2. DfID should prioritize youth leadership across its projects.

While acknowledging that DfID invests in youth — it funds 30 percent of the Commonwealth Youth Program’s budget — Ellis would like to see the department implement a more crosscutting focus on young people being able to lead its work.

“To use DfID’s own words from a great report it released a few years ago: young people as leaders and partners in development, not just as beneficiaries,” she said. “I use that phrase all the time because to me it absolutely epitomizes the way we should be looking at young people in development.”

Ellis said the projects DfID funds in terms of youth employment or health are “fantastic and absolutely necessary.” But she would like to see projects that are about supporting young people as “empowered agents of change” in whatever issue it is that they are addressing, “whether it’s climate change, health or education rights, good governance or anti-corruption.”

Among DfID’s current programs supporting youth-led development is its #YouthForChange campaign, where a youth panel determines what issues to campaign, what actions to take, what digital activities to carry out and which events to attend. Other examples include the International Citizen Service — a volunteering scheme for 18 to 25 year olds — and funding provided for Restless Development to implement a civic action scheme called Big Idea.

Ellis would like to see more, however.

“There should be a youth element in everything and a conscious investment in making sure there are empowered young people being developed and brought into the projects, and being able to lead the projects as well,” she said.

3. Improve and use youth development indicators.

The Commonwealth launched the first index measuring the development and empowerment of young people worldwide in 2013. In summer, it plans to release an updated version of the Youth Development Index. Ellis said producing the report revealed where countries were weak on youth development and where investment was needed. It also resulted in some surprises, with some countries scoring unexpectedly well, from which others could learn lessons.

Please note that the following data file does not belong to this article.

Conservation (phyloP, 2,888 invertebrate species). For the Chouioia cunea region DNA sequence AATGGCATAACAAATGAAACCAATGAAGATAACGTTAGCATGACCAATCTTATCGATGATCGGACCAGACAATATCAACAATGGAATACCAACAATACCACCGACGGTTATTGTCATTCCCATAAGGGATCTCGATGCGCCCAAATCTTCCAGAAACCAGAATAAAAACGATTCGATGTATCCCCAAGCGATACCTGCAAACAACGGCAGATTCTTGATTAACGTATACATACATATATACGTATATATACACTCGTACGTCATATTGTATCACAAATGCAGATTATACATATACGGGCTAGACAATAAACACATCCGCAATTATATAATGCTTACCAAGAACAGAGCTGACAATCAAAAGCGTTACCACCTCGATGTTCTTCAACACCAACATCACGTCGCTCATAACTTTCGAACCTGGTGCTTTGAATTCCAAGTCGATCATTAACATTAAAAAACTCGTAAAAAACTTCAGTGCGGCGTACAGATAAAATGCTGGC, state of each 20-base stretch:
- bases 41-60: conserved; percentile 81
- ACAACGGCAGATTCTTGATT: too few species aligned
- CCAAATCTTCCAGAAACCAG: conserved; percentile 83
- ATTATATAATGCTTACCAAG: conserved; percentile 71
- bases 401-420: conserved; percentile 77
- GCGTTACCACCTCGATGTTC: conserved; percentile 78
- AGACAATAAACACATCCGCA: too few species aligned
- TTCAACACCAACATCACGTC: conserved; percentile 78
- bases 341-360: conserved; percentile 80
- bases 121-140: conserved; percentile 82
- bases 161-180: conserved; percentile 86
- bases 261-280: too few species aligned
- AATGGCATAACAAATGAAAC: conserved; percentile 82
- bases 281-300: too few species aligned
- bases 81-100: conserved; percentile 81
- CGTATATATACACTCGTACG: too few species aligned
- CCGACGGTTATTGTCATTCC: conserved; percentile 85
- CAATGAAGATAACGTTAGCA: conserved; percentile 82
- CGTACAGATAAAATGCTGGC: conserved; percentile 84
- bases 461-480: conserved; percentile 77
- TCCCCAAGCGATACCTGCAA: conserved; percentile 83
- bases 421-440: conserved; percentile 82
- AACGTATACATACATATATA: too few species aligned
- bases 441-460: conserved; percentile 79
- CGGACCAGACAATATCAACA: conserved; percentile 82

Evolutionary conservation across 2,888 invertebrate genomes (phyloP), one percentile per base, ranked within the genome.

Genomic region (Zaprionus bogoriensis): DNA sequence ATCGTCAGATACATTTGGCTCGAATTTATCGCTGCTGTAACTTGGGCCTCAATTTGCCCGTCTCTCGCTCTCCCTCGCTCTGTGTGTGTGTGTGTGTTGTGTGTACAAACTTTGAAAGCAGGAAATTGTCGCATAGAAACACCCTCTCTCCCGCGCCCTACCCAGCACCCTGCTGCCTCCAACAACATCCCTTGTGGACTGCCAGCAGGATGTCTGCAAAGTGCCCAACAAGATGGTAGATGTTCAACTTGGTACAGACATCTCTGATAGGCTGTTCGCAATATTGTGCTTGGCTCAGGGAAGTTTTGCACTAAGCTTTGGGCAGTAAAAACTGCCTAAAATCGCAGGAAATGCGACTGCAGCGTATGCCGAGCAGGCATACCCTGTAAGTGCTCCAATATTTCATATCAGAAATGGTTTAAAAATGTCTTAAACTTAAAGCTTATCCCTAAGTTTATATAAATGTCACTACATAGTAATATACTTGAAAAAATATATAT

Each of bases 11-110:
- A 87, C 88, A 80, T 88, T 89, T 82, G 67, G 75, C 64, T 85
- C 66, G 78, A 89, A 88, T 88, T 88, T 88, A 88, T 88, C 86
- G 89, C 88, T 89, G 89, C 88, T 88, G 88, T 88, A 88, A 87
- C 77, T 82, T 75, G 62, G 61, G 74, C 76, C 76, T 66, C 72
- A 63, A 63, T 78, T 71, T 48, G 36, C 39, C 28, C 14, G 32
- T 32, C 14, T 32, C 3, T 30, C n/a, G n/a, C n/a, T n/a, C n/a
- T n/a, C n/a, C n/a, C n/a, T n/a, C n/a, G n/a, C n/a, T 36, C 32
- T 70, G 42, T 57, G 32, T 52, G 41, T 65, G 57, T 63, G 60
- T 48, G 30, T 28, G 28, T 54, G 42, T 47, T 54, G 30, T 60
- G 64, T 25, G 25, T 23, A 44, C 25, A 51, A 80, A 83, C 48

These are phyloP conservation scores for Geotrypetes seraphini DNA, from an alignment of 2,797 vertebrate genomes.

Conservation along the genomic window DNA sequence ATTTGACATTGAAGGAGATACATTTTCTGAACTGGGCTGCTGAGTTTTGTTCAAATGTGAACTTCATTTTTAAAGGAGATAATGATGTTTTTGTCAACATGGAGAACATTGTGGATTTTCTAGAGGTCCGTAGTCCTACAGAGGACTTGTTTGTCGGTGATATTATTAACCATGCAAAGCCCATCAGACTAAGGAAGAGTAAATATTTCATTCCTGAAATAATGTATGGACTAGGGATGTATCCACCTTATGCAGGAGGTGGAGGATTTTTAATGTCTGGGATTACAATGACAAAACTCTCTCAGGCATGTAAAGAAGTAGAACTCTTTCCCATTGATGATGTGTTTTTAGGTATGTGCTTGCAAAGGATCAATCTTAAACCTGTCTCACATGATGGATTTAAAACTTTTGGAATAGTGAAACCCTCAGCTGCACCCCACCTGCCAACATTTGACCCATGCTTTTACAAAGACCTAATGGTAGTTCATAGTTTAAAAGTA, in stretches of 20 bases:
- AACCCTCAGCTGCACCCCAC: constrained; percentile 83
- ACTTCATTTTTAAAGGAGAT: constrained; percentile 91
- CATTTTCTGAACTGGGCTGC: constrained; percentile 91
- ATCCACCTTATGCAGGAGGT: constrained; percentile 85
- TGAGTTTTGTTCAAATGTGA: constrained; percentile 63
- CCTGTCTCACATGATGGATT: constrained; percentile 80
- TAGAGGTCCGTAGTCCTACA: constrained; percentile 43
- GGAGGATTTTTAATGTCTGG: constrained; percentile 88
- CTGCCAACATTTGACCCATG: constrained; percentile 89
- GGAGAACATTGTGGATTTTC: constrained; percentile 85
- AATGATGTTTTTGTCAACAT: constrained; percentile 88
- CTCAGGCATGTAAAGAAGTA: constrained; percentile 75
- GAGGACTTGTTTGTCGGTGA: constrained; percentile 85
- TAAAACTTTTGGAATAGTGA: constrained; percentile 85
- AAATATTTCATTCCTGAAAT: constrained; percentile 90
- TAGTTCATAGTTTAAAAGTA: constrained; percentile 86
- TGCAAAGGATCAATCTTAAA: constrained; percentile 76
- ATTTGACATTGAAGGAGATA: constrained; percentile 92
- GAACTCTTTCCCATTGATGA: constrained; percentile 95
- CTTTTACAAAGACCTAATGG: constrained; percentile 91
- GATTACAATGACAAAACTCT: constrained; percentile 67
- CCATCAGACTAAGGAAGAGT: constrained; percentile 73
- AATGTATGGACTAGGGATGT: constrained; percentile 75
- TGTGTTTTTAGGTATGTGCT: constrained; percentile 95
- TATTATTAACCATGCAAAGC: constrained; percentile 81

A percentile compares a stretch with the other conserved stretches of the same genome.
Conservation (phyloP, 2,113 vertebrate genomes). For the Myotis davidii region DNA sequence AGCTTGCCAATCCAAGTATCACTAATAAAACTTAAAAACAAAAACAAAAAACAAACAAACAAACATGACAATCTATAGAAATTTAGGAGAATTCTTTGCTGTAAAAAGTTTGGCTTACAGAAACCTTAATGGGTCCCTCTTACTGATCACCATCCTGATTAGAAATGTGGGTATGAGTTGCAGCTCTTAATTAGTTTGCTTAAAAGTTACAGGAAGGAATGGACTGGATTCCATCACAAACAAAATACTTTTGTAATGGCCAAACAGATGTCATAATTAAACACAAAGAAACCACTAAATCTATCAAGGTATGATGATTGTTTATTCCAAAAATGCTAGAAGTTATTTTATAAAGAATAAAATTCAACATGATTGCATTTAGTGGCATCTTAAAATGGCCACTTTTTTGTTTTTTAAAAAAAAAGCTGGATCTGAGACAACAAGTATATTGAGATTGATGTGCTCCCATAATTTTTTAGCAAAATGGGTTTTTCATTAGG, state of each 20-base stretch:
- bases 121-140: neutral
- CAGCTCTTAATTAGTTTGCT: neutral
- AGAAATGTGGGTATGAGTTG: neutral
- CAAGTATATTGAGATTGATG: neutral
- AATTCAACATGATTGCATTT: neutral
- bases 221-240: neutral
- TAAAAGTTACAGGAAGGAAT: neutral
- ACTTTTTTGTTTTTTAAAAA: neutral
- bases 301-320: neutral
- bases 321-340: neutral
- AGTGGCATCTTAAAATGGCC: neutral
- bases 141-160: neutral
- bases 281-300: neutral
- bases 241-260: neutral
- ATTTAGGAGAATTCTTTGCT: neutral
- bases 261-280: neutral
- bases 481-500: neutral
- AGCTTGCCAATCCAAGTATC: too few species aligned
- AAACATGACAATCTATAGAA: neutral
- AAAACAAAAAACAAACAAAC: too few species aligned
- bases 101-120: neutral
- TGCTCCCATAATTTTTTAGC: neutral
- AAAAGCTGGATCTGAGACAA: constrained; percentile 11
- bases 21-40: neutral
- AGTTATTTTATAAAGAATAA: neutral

“Samoa ranks very highly in education — it’s in the top 10 — yet it’s a very small country,” Ellis suggested.

The exercise is hoped to encourage more countries to collect and use data on young people, with the Commonwealth encouraging this by developing a national-level methodology and toolkit for individual countries to use and build on the YDI. It also plans to sync the results with the U.N. Human Development Index.

“By having a YDI we’re starting to see a realization that it’s important to track this stuff,” Ellis said. “It’s highlighting youth development as a key development indicator.”

What other steps can global development professionals take to put youth-led development at the heart of their work? Have your say by leaving a comment below.

Want to learn more? Check out the Youth Will website and tweet #YouthWill.

Youth Will is an online conversation hosted by Devex in partnership with Chemonics, The Commonwealth Secretariat, The MasterCard Foundation and UN-Habitat to explore the power that youth around the globe hold to change their own futures and those of their peers.

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  • Gabriella jozwiak profile

    Gabriella Jóźwiak

    Gabriella Jóźwiak is an award-winning journalist based in London. Her work on issues and policies affecting children and young people in developing countries and the U.K. has been published in national newspapers and magazines. Having worked in-house for domestic and international development charities, Jóźwiak has a keen interest in organizational development, and has worked as a journalist in several countries across West Africa and South America.